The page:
President Obama – in a huge and epic U-turn – wants $500 million to train “moderate” Syrian rebels:
Previously, US aid to the Syrian opposition that is fighting dictator Bashar al-Assad focused on non-lethal provisioning, while the Central Intelligence Agency focused on sending small arms and missiles to what the US calls the “vetted” Syrian moderates. Yet the Gulf Arab states have established an arms pipeline giving a substantive military edge to jihadist groups fighting Assad and one another. … US military training for the Syrians, three-and-a-half years into a conflict that has killed more than 150,000 people and recast the boundaries of the Middle East, is likely to take place in Jordan, where the US military already trains its Iraqi counterparts. It is also in line with Obama’s desired template for counterterrorism, as unveiled at West Point, in which the US trains foreign security forces to assault terrorists themselves.
Lisa Lundquist reviews why this is a terrible idea:
At this point, it is not entirely clear which vetted elements of the Syrian opposition can be relied upon to keep the arms out of the hands of the jihadists groups who dominate the battlefield, including the Islamic State of Iraq and the Sham (ISIS), and al Qaeda’s branch in Syria, the Al Nusrah Front.
As The Long War Journal has documented over the past year at least, in numerous instances previous US efforts to equip ‘moderate’ Syrian rebels have been compromised by the frequent partnering of ‘moderate’ and Islamist forces, as well as by the sheer power of the Islamist forces themselves. [See Threat Matrix report, Arming the ‘moderate’ rebels in the Syrian south.]
It is difficult to see how throwing another $500 million into the Syrian morass will effect a positive outcome. Jihadist forces currently control virtually all of the border crossings into Syria from Turkey and Jordan (not to mention Iraq) through which Western aid would flow. It is a well-known fact that these jihadists determine the distribution of such supplies once they come into Syria.
Also, the FSA’s leadership was apparently just sacked. Aren’t these the ones we’d theoretically be helping? Or maybe it was a precondition:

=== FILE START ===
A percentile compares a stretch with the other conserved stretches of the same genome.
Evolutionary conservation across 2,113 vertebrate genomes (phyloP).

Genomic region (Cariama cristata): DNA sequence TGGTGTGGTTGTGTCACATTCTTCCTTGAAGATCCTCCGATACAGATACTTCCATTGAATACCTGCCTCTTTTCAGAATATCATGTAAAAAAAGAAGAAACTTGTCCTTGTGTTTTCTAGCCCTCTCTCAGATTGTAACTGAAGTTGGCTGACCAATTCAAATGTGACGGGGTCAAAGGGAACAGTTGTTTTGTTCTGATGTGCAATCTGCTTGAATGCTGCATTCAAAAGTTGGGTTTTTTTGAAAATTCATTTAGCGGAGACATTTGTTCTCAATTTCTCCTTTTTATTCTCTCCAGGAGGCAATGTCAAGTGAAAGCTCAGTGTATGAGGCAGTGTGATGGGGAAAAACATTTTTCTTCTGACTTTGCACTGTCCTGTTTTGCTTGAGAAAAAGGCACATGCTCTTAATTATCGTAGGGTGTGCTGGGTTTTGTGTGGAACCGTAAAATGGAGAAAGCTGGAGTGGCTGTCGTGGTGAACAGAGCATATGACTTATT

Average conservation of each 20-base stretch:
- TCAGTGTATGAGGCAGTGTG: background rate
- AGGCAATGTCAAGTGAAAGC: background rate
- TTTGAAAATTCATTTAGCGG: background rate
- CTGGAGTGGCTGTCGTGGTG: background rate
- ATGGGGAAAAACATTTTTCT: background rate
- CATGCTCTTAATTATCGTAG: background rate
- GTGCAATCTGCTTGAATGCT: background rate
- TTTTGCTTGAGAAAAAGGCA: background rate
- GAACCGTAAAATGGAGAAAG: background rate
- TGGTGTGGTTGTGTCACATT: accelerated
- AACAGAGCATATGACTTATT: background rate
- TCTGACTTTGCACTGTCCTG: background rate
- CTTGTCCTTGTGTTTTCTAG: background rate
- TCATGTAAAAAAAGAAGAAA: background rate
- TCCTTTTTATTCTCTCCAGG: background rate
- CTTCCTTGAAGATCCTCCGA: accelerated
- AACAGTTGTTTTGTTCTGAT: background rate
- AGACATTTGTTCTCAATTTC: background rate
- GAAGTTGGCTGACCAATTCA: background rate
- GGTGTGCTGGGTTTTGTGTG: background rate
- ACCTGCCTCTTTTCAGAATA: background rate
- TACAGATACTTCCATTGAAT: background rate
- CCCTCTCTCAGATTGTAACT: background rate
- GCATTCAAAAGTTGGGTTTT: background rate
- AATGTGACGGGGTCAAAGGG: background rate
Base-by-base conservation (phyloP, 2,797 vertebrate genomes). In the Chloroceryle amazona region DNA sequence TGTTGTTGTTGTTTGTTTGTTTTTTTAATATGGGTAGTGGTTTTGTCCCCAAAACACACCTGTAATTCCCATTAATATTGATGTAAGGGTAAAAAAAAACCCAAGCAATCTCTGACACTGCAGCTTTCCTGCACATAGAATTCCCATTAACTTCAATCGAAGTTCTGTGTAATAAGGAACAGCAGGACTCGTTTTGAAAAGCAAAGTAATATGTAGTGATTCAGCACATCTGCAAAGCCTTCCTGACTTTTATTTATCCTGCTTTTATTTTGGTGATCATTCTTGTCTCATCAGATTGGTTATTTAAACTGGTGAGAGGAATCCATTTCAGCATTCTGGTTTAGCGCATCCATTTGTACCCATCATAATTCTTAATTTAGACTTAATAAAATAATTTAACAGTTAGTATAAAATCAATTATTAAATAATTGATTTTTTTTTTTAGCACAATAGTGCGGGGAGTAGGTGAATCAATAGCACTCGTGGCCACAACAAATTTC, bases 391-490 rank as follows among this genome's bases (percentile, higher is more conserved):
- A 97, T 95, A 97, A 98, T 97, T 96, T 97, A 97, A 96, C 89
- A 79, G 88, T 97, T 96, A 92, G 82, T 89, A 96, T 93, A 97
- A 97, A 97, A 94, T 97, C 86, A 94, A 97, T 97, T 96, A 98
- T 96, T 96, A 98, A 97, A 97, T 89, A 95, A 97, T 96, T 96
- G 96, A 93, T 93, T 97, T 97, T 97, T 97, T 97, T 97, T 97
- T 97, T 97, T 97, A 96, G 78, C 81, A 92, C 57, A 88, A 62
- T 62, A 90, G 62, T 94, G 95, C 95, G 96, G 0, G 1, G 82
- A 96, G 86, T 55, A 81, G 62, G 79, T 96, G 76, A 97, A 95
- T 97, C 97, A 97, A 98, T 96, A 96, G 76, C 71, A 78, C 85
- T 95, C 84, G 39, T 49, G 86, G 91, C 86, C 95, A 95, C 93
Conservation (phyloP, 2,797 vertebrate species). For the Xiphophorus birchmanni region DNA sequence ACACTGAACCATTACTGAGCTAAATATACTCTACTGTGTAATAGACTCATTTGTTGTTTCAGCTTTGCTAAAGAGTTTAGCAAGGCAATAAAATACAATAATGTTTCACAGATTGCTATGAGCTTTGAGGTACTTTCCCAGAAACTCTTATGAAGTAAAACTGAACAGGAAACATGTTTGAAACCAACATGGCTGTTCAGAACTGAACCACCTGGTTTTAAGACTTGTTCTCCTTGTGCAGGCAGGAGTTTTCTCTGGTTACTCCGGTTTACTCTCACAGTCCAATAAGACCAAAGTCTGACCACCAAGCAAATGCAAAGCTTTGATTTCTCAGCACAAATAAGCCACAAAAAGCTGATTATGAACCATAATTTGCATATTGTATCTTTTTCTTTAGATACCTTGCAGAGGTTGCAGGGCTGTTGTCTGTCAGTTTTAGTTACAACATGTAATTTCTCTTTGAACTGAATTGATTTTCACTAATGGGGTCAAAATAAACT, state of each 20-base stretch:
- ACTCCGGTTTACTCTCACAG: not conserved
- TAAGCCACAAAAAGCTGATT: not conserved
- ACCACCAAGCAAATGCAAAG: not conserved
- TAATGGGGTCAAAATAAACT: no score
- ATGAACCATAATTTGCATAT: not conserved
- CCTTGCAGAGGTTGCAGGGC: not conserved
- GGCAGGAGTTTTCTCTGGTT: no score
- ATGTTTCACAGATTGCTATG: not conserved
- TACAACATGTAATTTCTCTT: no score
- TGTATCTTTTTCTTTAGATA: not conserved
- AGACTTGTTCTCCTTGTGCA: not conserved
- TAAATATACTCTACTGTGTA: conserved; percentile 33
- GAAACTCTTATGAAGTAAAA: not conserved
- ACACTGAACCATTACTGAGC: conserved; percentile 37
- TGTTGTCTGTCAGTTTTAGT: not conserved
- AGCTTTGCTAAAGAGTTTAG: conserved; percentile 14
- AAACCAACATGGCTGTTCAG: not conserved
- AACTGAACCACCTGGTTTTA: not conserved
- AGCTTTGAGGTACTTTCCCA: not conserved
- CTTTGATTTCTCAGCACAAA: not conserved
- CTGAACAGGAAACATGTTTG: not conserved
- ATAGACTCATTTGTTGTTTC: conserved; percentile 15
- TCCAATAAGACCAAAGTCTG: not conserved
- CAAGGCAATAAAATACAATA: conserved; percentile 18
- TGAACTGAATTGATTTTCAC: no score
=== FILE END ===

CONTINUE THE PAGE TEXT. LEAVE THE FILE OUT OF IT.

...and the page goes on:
Syria’s opposition government sacked the military command of the rebel Free Syrian Army late Thursday over corruption allegations, as the White House asked lawmakers for $500 million for moderate insurgents. A statement by the opposition government said its chief Ahmad Tohme “decided to disband the Supreme Military Council and refer its members to the government’s financial and administration committee for investigation”.
The decision came amid widespread reports of corruption within the ranks of the FSA, which is backed by Western and Arab governments in its battle to overthrow the regime of President Bashar al-Assad. The government in exile said it was also sacking FSA chief of staff Brigadier General Abdelilah al-Bashir.
There’s one silver lining. The initiative, as neocon Gary Schmitt argues, “has all the appearances of being a strategy for appearing to do something without actually doing much of anything”:
Five hundred million is a pittance when it comes to these kinds of operations. Much like the one billion for new defense initiatives in Eastern Europe in the wake of the Russian invasion of Ukraine, it amounts to a smidgen here, and a smidgen there.
The truth of the matter is that the Obama team has let things get so out of hand in Syria that they have little interest now in actually removing Assad from power. Indeed, with ISIS on the move in Iraq, Assad, along with Iran, has in effect become an ally in that conflict. At best, this new effort is a campaign to keep the killing going so that no one group is finally successful. But of course conflicts are not like backfires, in which a fire is deliberately set in the path of an oncoming fire with a goal of having the oncoming fire burn itself out. These kinds of “fires” will jump that line and typically increase the conflagration—as we have already seen in the case of Syria over the past three years as the conflict has spread to Lebanon, Iraq and perhaps soon, Jordan.
Schmitt sees that as a bad thing, of course. But then he can write phrases like “the Obama team has let things get so out of hand in Syria” as if this entire crisis is simply a function of whatever America decides – or doesn’t decide – to do. Maybe Obama’s initiative is a way to fob off the hyper-ventilating hegemonists and buy some time. I sure hope so. The last thing we should want is for this kind of meddling to be in any way impactful.